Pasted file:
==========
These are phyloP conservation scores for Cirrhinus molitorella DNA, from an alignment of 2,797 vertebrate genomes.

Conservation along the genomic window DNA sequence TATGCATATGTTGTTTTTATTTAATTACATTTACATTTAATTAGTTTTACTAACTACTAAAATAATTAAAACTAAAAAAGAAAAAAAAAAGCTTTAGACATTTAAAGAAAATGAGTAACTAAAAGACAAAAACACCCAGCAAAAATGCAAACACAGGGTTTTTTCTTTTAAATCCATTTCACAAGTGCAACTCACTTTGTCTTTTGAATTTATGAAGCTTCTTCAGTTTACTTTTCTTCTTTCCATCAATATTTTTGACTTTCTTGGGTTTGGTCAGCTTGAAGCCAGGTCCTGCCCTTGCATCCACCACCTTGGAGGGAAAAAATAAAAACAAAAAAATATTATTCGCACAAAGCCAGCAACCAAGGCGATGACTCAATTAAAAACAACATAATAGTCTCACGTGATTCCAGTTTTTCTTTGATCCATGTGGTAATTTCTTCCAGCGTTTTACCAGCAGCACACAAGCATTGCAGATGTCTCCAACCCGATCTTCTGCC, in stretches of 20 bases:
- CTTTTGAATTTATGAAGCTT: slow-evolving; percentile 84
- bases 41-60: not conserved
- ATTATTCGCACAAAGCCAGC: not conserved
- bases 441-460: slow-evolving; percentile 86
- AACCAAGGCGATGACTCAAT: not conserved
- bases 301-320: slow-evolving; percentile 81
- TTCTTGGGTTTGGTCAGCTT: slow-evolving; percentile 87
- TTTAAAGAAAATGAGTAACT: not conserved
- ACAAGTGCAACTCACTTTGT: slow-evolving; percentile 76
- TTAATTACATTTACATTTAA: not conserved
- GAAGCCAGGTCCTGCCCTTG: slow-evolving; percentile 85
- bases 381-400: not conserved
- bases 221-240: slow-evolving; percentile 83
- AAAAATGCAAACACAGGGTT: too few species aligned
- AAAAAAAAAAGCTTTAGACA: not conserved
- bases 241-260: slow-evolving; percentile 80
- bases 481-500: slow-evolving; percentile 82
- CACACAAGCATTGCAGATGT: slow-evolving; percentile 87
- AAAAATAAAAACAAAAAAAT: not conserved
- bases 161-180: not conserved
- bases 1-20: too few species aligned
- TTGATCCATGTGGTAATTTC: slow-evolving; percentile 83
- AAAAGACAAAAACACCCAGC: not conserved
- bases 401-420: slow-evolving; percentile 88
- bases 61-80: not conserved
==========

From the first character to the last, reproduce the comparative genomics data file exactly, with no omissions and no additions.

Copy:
These are phyloP conservation scores for Cirrhinus molitorella DNA, from an alignment of 2,797 vertebrate genomes.

Conservation along the genomic window DNA sequence TATGCATATGTTGTTTTTATTTAATTACATTTACATTTAATTAGTTTTACTAACTACTAAAATAATTAAAACTAAAAAAGAAAAAAAAAAGCTTTAGACATTTAAAGAAAATGAGTAACTAAAAGACAAAAACACCCAGCAAAAATGCAAACACAGGGTTTTTTCTTTTAAATCCATTTCACAAGTGCAACTCACTTTGTCTTTTGAATTTATGAAGCTTCTTCAGTTTACTTTTCTTCTTTCCATCAATATTTTTGACTTTCTTGGGTTTGGTCAGCTTGAAGCCAGGTCCTGCCCTTGCATCCACCACCTTGGAGGGAAAAAATAAAAACAAAAAAATATTATTCGCACAAAGCCAGCAACCAAGGCGATGACTCAATTAAAAACAACATAATAGTCTCACGTGATTCCAGTTTTTCTTTGATCCATGTGGTAATTTCTTCCAGCGTTTTACCAGCAGCACACAAGCATTGCAGATGTCTCCAACCCGATCTTCTGCC, in stretches of 20 bases:
- CTTTTGAATTTATGAAGCTT: slow-evolving; percentile 84
- bases 41-60: not conserved
- ATTATTCGCACAAAGCCAGC: not conserved
- bases 441-460: slow-evolving; percentile 86
- AACCAAGGCGATGACTCAAT: not conserved
- bases 301-320: slow-evolving; percentile 81
- TTCTTGGGTTTGGTCAGCTT: slow-evolving; percentile 87
- TTTAAAGAAAATGAGTAACT: not conserved
- ACAAGTGCAACTCACTTTGT: slow-evolving; percentile 76
- TTAATTACATTTACATTTAA: not conserved
- GAAGCCAGGTCCTGCCCTTG: slow-evolving; percentile 85
- bases 381-400: not conserved
- bases 221-240: slow-evolving; percentile 83
- AAAAATGCAAACACAGGGTT: too few species aligned
- AAAAAAAAAAGCTTTAGACA: not conserved
- bases 241-260: slow-evolving; percentile 80
- bases 481-500: slow-evolving; percentile 82
- CACACAAGCATTGCAGATGT: slow-evolving; percentile 87
- AAAAATAAAAACAAAAAAAT: not conserved
- bases 161-180: not conserved
- bases 1-20: too few species aligned
- TTGATCCATGTGGTAATTTC: slow-evolving; percentile 83
- AAAAGACAAAAACACCCAGC: not conserved
- bases 401-420: slow-evolving; percentile 88
- bases 61-80: not conserved